Having your new hires sit through a training or simply shadow another employee will likely not fully prepare them. Think of their onboarding, instead, as a learning journey, with clear goals, milestones and progress checks with the appropriate mentor within your organization. Complement training and mentoring with social networking and self-access to information about your company, their role, and the roles of others.  All of this should help your new hires understand and appreciate your organizational culture, navigate through information and resources effectively, and build a career path for advancement from day one.

Tip 5: Ask 10 questions to assess the effectiveness of your onboarding program

Collect feedback about your onboarding process directly from new hires, mentors, and managers through surveys, focus groups, roundtable discussions, and exit surveys.  Stagger the feedback loops at one week, one month and three months after start date, then monthly or quarterly depending on the volume of new hire.

Keep any feedback methods short and focused. All you want to know can be summarized in the below top 10 questions, covering the various levels of the process, from sourcing, recruiting, orientation, to assimilation:

1.      Do new hires feel welcome? (on their first day and beyond)

 2.      Are new hires proud and enthusiastic to work here?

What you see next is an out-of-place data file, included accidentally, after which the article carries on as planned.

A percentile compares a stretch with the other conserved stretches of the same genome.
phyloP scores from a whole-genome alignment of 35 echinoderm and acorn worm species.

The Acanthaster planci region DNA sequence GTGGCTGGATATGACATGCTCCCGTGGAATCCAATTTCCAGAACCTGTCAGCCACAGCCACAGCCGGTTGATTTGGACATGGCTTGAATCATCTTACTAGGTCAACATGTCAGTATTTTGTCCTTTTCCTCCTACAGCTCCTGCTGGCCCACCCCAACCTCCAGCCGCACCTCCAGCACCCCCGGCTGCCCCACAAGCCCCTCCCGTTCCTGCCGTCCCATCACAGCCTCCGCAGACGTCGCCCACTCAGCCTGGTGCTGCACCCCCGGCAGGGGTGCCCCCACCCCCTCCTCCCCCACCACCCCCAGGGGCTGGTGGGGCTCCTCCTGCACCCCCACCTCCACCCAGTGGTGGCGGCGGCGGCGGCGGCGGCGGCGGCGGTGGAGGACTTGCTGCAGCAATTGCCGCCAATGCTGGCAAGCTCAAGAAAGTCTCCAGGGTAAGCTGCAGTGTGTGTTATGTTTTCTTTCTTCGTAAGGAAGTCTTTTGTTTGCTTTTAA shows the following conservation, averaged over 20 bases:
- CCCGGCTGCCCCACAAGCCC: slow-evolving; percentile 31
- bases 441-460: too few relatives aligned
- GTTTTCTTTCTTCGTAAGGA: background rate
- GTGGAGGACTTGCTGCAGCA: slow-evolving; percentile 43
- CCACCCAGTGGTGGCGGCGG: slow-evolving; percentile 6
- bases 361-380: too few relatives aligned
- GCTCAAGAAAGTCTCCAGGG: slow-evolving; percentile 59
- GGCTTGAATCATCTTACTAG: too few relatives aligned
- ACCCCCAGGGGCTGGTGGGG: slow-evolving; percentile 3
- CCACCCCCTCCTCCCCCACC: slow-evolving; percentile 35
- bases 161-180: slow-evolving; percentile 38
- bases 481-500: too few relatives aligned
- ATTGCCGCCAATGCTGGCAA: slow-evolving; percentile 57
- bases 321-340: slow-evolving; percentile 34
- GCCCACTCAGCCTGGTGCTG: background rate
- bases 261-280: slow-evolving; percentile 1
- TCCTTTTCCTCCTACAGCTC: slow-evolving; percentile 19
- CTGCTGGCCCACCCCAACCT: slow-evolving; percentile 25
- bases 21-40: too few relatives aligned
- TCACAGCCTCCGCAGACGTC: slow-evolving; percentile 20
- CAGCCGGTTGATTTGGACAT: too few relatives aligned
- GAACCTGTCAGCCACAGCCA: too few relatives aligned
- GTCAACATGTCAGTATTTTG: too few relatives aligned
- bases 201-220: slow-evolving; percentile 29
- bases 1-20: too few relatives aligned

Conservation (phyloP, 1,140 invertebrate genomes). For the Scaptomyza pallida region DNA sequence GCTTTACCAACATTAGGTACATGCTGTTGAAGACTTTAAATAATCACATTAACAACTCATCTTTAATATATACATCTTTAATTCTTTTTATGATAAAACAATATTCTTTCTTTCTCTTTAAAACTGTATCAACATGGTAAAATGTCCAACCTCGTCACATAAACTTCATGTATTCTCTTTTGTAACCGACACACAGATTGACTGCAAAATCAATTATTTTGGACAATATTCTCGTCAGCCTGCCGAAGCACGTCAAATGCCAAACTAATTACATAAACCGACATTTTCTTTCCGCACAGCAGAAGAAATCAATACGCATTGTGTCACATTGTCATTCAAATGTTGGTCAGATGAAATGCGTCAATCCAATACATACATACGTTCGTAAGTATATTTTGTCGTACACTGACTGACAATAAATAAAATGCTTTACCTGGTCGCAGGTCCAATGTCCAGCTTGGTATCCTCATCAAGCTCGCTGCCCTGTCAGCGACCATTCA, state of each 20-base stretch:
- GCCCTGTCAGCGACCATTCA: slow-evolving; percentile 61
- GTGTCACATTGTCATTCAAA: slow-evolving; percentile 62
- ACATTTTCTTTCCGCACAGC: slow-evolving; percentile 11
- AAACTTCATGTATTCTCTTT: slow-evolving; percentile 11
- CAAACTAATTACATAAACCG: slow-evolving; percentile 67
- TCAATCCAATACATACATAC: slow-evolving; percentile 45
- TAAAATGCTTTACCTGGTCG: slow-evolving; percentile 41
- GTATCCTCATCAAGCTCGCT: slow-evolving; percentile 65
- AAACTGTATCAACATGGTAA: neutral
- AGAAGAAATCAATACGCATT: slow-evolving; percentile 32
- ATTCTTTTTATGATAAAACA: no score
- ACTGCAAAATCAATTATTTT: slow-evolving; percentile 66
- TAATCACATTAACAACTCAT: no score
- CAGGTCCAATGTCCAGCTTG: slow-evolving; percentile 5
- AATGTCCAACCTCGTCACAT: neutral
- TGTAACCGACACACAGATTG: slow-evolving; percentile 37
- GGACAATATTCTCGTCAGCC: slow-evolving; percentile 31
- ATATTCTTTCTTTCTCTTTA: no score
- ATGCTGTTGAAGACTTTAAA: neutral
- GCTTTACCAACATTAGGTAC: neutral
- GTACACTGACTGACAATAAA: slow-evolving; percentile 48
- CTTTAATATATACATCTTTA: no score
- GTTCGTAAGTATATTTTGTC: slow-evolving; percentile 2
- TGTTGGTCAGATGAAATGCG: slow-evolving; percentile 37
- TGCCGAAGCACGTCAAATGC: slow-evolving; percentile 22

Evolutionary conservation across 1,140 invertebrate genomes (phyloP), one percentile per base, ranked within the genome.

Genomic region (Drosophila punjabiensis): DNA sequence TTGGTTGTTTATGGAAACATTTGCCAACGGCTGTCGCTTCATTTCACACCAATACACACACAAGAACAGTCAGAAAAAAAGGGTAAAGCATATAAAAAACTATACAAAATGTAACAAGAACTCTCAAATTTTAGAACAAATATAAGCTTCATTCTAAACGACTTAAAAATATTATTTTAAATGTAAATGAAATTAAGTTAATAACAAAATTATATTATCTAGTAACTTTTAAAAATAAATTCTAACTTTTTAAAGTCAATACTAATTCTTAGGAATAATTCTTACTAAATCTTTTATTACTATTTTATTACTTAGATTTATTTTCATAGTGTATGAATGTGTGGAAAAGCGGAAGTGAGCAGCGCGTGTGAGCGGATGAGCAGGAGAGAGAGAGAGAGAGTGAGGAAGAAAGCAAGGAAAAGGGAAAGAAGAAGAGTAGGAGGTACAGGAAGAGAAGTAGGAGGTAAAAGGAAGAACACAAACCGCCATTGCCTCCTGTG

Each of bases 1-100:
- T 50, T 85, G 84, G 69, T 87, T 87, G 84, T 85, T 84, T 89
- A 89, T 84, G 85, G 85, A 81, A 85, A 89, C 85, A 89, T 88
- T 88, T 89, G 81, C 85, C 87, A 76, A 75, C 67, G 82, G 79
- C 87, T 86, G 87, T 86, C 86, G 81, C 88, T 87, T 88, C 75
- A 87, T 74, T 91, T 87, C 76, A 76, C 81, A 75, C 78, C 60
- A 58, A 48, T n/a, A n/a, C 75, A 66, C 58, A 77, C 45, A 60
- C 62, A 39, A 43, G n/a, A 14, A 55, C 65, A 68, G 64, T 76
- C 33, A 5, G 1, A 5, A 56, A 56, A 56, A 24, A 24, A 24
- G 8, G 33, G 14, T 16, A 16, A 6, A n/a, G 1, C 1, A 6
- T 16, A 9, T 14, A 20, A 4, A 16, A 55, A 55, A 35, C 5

3.      Are new hires aware of the bigger picture? (mission, vision, goals, uniqueness of the organization)

 4.      Do new hires receive enough detail to complete new-hire tasks?

 5.      Do new-hire tasks and information match with the ones provided during the hiring process?

 6.      Can new hires find easily the information they need?

 7.      Can new hire count on receiving help and support when needed? (Managers, mentors, etc.)

 8.      Do new hires have the tools to do their job effectively? (Including computer in a timely manner, etc.)

 9.      Do managers find it easy to onboard new hires?

 10.    Are new hires and managers able to provide constructive feedback on the onboarding process?

 

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Copyright © 2000 - 2017, International Finance Corporation. All Rights Reserved.

© International Finance Corporation [Year of First Publication].  All rights reserved.
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The material in this work is copyrighted. Copying and/or transmitting portions or all of this work without permission may be a violation of applicable law.  IFC does not guarantee the accuracy, reliability or completeness of the content included in this work, or for the conclusions or judgments described herein, and accepts no responsibility or  liability for any omissions or errors (including, without limitation, typographical errors and technical errors) in the content whatsoever or for reliance thereon

2121 Pennsylvania Avenue, N.W., Washington, D.C. 20433, www.ifc.org

The material in this work is copyrighted. Copying and/or transmitting portions or all of this work without permission may be a violation of applicable law.  IFC does not guarantee the accuracy, reliability or completeness of the content included in this work, or for the conclusions or judgments described herein, and accepts no responsibility or  liability for any omissions or errors (including, without limitation, typographical errors and technical errors) in the content whatsoever or for reliance thereon.